Fire escapes: How to keep them safe and secure

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A couple of recent news stories have us thinking about fire escape safety. There was the tragic death of 21-year-old Broadway actor Kyle Jean-Baptiste after falling from a Brooklyn fire escape this weekend, as well as a post on West Side Rag about a peeping Tom who's been spotted on an Upper West Side fire escape several times with his pants undone.

We've reported on fire escape safety before, but it bears repeating: Fire escapes are not meant to be used as decks, and you should avoid using them for any purposes other than escaping a fire. According to city law, items like plants and bikes are not allowed on fire escapes. 

Also, make sure to keep fire escape windows locked, as they might provide unscrupulous outsiders, like the aforementioned peeping Tom, a means to violate your privacy (or even break in).

As we've previously reported, a couple of years ago, the Department of Buildings updated its Facade Inspection Safety Program. "Local Law 11" now stipulates that owners of buildings over six stories must inspect outer facades, balconies, terraces and fire escapes, among other outdoor elements, with a certified architect or engineer every five years.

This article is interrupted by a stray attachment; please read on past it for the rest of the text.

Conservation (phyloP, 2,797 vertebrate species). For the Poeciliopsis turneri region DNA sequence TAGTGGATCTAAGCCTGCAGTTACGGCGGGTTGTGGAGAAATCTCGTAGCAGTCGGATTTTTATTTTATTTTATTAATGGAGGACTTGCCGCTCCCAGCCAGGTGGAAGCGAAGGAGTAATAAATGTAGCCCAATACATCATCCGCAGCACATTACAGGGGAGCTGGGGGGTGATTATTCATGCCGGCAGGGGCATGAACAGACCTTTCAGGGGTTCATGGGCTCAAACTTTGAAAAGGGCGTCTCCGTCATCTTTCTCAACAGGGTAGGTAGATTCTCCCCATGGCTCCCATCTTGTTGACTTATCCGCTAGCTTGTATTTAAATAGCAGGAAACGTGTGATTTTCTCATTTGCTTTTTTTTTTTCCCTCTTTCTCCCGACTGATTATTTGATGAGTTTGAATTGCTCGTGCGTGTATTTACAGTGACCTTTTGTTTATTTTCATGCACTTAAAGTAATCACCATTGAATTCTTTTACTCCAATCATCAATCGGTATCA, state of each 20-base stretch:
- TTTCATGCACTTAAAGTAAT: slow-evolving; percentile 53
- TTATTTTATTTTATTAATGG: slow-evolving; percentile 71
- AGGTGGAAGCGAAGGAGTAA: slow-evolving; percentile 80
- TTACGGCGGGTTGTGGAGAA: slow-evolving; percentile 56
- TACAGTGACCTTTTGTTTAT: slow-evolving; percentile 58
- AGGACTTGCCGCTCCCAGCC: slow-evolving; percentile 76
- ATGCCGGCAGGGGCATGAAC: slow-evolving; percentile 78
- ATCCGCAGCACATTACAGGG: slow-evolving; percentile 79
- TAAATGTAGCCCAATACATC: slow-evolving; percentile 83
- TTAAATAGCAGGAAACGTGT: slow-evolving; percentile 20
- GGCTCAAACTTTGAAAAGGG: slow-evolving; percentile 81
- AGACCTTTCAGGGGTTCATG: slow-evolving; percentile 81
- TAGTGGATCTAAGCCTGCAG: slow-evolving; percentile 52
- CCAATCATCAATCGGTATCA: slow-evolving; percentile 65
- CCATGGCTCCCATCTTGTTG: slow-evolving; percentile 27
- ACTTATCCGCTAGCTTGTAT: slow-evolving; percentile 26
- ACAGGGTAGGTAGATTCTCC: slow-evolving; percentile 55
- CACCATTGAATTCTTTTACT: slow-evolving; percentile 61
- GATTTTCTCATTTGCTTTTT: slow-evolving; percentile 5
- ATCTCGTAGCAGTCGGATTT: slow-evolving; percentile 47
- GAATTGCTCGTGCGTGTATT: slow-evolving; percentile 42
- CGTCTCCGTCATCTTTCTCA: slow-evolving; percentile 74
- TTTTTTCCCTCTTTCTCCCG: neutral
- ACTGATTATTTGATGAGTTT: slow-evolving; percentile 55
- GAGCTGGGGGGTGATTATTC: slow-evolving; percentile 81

The exact city rules for your building's fire escape vary from building to building, but both Untapped Cities and the city's website have rundowns of NYC's requirements. If you suspect your building's fire safety setup may not be up to code, our experts recommend calling into 311, which will send an inspector from the city to scope it out and, if need be, reach out to management for repairs.


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